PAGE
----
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MPC Children's Health

Maryland Physicians Care provides services to help children grow up healthy and happy. The services members can receive depend on a child’s age and program. These sections will help track important steps in a child’s development. Check the Member Handbook for more details.

Lead Testing

Lead can be found throughout a child’s environment, especially in soil and paint chips. No safe level of lead exposure in children has been identified.

Exposure to lead can seriously harm a child’s health and cause well-documented adverse effects such as:

  • Damage to the brain and nervous system
  • Slowed growth and development
  • Learning and behavior problems
  • Hearing and speech problems

This can cause:

  • Lower IQ
  • Decreased ability to pay attention
  • Underperformance in school

The good news is that childhood lead poisoning is 100% preventable.

CDC’s Childhood Lead Poisoning Prevention Program is working across government programs to teach healthcare providers, parents, educators, and others how to track developmental milestones in children under five who have documented lead exposure―and how to act early if there is a concern.

Sources of Lead

Lead can be found throughout a child’s environment:

  • Homes built before 1978 probably contain lead-based paint. When the paint peels and cracks, it makes lead dust. Children can be poisoned when they swallow or breathe in lead dust.
  • Certain water pipes may contain lead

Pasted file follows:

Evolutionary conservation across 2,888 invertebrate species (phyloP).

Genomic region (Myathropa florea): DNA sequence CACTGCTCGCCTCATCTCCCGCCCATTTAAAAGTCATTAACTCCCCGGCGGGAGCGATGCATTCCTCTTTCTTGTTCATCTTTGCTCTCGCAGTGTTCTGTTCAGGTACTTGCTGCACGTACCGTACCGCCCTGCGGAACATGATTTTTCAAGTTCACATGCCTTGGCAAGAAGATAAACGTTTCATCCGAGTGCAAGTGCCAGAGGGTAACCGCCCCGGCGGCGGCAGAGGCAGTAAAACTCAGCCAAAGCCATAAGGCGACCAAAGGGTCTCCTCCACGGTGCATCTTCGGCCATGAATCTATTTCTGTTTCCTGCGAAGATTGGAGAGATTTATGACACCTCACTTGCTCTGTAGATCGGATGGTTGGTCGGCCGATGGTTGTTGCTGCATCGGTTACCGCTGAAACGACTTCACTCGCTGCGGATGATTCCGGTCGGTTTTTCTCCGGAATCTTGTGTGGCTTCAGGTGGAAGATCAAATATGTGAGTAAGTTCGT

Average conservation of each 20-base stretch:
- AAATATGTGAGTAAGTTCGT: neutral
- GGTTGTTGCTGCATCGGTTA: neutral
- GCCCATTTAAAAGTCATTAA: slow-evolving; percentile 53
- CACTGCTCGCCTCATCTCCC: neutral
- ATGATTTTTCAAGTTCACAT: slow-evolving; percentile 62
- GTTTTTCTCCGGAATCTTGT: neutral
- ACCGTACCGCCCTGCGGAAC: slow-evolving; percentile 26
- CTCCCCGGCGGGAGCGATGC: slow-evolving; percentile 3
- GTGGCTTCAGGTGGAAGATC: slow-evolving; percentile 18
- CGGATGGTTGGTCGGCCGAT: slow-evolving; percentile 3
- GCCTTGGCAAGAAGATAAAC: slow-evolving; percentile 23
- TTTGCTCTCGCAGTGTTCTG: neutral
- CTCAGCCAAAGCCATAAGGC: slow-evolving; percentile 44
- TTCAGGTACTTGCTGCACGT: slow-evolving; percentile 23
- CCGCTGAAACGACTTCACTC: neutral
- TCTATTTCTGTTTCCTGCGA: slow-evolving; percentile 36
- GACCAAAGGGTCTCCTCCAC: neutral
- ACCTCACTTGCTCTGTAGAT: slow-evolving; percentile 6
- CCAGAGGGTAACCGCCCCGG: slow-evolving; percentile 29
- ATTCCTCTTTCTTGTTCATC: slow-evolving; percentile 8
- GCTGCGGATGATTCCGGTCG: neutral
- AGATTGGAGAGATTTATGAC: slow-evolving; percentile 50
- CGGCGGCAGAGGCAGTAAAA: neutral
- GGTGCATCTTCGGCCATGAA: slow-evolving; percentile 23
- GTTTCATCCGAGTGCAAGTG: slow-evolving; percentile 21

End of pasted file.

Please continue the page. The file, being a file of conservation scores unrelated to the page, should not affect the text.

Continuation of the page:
• Some toys and jewelry
  • Candies imported from other countries or traditional home remedies.
  • Certain jobs and hobbies involve working with lead-based products, like stained glasswork, and may cause parents to bring lead into the home.
  • Children who live near airports may be exposed to lead in air and soil from aviation gas.

Lead Poisoning Prevention

The goal is to prevent childhood lead exposure before any harm occurs:

  • Primary prevention: Remove lead hazards before a child is exposed. This is the best way to make sure that children are not exposed to harmful lead.
  • Secondary prevention – Blood lead testing and follow-up.

Use this Prevent Lead Poisoning Coloring Book to talk to young children about potential dangers in and around the house.

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Blood Lead Test

A blood test is the best readily available way to measure exposure to lead. The amount of lead in blood is referred to as blood lead level, which is measured in micrograms of lead per deciliter of blood (μg/dL).